Also, don't forget all the other services Microsoft offers, and which are being tied closely to Windows 10 through built-in apps and features. Here's a short sample list:

  • We've already mentioned Office 365 Home for $99,99 a year of using Office on 5 devices, and having 5 accounts with 1 TB of cloud storage per account for OneDrive (actually that's now "unlimited" but you have to be good and ask MS for more ;) )
  • Than we've got very good Xbox Music Pass which is $9,99 a month or $99,90 a year
  • And there is also Xbox Live Gold 1 year membership for $59,99 , not directly a PC service, but since MS is bringing Xbox devices and services closer and closer to PC/Windows crowd, I'd imagine eventually PC users will get some incentive to buy this one as well

Now, not everyone will pay for all of these, and some will ignore them all - that's a fact. But having a huge market for it is essential. And here we come to the final point.

Source: netmarketshare.com 

Currently Microsoft covers about 70% of OS market with versions of Windows that will be eligible for upgrade to Windows 10. But XP is in a sharp decline, losing 11% in 2014. And since it's gonna keep declining, we could say it's certain that +80% of all PC devices will be able to have Windows 10 installed in the "1st year" timeframe that MS had set, and probably more in the whole lifetime of Windows 10, something that no other single version of Windows could boast of. If Microsoft succeeds with this push they stand to have more than 1.5 billion PCs running Windows 10 eventually, plus adding to this number there could be around 200-300 million Windows powered smartphones running in that timeframe, and any number of other devices that may yet surface (pun intended).

So if they can get to 80% market share with Windows 10 in a first year, than they have potentially 1.5 billion people paying for their "other services" - now that's market share... Now remember those 20$ per device/user for Office 365 + OneDrive? Imagine that multiplied by a billion or so - each year! Now that's money. Add existing enterprise/ corporate clients. Add the earnings from apps sold in Windows App Store. And so on, and so on... The whole Microsoft ecosystem will suddenly blossom. And users will be glad because they'll all be up to date with their OS, Office, apps, services, using latest and greatest, etc.

Now let's finish the circle and go back to statements I made in first few lines of this blog post. You still think they are not true? You still think that Microsoft is dumb for "giving away" their prize horse for anyone to use for free? Or you maybe think they'd be better off selling Windows and / or subscriptions to Windows?

I can tell you that everyone will be glad to be able to install newer Windows for free some day. A lot of people will not hurry, but once 11 months pass many will turn to quick upgrades, same thing that happened with XP - it lived happily until support ended, and after that you could really see numbers falling rapidly each month. And remember once more - while you had to pay to upgrade XP (mostly by buying new PC), going to W10 will be - free.

What you later decide to buy as a subscription from Microsoft (storage, Office, music, games, apps, ...) ... well that's your and your decision only. But you'll spend few bucks each year I can bet. And that's more than nothing because there's a billion more customers out there thinking just like us... "hey, a buck isn't much"... but it will add up.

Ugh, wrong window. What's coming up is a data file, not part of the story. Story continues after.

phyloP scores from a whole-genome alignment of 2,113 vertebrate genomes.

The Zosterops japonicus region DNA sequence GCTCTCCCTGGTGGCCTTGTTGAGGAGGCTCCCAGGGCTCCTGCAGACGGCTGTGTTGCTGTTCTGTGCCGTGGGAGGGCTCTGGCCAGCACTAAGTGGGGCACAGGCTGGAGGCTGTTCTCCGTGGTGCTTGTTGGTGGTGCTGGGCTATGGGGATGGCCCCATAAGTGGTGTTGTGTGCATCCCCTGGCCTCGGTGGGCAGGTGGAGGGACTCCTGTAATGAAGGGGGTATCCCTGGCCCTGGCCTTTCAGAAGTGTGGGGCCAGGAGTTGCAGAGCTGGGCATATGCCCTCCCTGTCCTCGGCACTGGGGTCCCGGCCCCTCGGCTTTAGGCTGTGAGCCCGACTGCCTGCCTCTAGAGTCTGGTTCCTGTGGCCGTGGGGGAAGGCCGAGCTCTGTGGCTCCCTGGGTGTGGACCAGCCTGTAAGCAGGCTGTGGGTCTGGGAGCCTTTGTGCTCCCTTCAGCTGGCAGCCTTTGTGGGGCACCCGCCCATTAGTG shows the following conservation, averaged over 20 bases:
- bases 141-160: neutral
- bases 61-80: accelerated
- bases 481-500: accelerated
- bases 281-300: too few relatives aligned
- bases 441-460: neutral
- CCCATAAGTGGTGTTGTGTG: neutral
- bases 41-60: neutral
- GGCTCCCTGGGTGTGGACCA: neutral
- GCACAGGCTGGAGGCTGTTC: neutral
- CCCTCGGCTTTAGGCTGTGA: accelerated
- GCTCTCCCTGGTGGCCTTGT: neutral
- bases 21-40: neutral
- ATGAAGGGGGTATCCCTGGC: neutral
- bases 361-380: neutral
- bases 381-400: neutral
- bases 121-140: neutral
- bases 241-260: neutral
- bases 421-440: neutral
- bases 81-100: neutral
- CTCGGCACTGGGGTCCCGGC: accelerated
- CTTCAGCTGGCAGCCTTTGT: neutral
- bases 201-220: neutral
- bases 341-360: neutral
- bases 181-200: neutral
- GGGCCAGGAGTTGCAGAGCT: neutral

Note I've also largely skipped the obvious part here - apps. I guess it should be clear enough. If Apple has huge success with Apple App Store selling simple phone/tablet apps to 500 million iOS devices, imagine potential of 2 billion Windows devices that could be running Windows 10 (when combining PCs, tablets, phones, Xbox consoles, and even TVs and others). And it's not just a bunch of cheap apps, those can be full fledged games or applications with much larger price tags.

Anyway, this is just my opinion. But everything points that Microsoft is betting on scenario similar to this one. They've already made a huge breakthrough with Azure as huge service in corporate world, and if everything ends well, Microsoft and Windows will once more show it's huge strength in personal computing and consumer IT.

I'm looking forward to reading this blog again in 2 years or so, to see how much I've guessed right :)

P.S. Oh, and than there's Bing and Cortana, and how 2 billion of Cortana users could impact the Bing vs Google wars, but that's enough talk for one blog, if I get time I'll put those predictions in a new one these days :)


Please improve OneDrive!


Ok, for the last several days I’ve been “playing” with OneDrive ( https://onedrive.live.com/ ), and yesterday I went to post a suggestion to MS to this link here ( http://helps.ms/KLMgHC ) , as advised by OneDrive support on Twitter ( https://twitter.com/onedrive/status/529975792093388800 ). But since they accept only 1000 characters and after 15 minutes I wrote ~5000 (figures) I’ve decided to clean up a lot of dust from my old blog ( http://itflame.blogspot.com/ ), and add a new post. I’ll send link to this page to Microsoft through their support web form, and hopefully they’ll read. I’ll send it to their Twitter ( https://twitter.com/onedrive ) as well, just in case, and will post it to windows.uservoice.com suggestion box for Windows 10 ( https://windows.uservoice.com/forums/265757-windows-feature-suggestions ), and anywhere else I figure it could reach the right people. But since I’m now on a blog and have unlimited space, let’s expand on those 5000 characters.